This chapter explores and, to some degree, reconceptualises the widespread modern-day critical view that the eighteenth-century construction of the trope of “natural genius” tended to imprison the eighteenth-century laboring-class poets within limiting and undesirable cultural identities. The chapter examines works by two of the most controversial and widely discussed laboring-class poets of the late century – including “To Mr ****, an Unlettered Poet, on Genius Unimproved” and “Addressed to Ignorance, Occasioned by a Gentleman’s desiring the Author never to assume a Knowledge of the Ancients” by Ann Yearsley, and the mammoth autobiographical epic The Life and Lucubrations of Crispinus Scriblerus by James Woodhouse. It then argues that by the century’s end laboring-class poets did not hesitate to manipulate and “answer back” to the conventions of “natural genius” for their own political, religious, aesthetic and ethical ends. The chapter contends that each poet’s reclamation of “natural genius” as a positive descriptor and attribute helps us to understand their cultural, social and ideological positions at the time they wrote these works, as well as reconfiguring our ideas about how laboring-class poets interacted with and reacted to the conventions of their promotion to the reading public.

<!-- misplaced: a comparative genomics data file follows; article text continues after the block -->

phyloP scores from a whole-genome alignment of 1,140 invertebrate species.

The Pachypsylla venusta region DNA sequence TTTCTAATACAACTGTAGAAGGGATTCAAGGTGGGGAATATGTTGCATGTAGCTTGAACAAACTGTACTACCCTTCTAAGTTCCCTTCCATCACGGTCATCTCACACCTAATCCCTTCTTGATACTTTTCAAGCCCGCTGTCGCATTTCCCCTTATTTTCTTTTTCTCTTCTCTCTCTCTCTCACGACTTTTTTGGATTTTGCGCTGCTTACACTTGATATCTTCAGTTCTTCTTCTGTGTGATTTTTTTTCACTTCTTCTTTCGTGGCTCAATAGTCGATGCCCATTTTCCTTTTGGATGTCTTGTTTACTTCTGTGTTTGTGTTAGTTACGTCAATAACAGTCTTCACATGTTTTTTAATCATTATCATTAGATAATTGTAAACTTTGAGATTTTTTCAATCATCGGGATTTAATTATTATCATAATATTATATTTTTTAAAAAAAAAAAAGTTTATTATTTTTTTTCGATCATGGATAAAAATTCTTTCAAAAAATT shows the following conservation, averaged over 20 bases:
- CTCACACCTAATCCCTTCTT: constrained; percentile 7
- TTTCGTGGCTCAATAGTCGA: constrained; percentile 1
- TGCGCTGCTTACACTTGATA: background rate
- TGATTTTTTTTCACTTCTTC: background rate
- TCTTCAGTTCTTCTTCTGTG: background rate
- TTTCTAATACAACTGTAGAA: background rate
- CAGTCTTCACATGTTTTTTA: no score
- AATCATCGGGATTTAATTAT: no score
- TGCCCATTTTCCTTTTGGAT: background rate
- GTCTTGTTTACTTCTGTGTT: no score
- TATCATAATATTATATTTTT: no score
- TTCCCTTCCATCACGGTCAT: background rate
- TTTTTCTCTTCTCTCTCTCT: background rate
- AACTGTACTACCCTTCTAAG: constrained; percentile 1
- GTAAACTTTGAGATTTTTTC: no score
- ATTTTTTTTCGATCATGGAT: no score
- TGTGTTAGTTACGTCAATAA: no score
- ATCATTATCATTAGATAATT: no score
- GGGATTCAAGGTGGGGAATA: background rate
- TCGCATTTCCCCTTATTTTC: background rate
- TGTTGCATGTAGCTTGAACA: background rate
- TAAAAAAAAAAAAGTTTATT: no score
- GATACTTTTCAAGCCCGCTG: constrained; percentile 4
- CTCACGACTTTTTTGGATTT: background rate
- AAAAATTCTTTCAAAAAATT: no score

|Title of host publication||A History of British Working-Class Literature|
|Editors||John Goodridge, Bridget Keegan|
|Place of Publication||Cambridge|
|Publisher||Cambridge University Press|
|Number of pages||15|
|Publication status||Published - May 2017|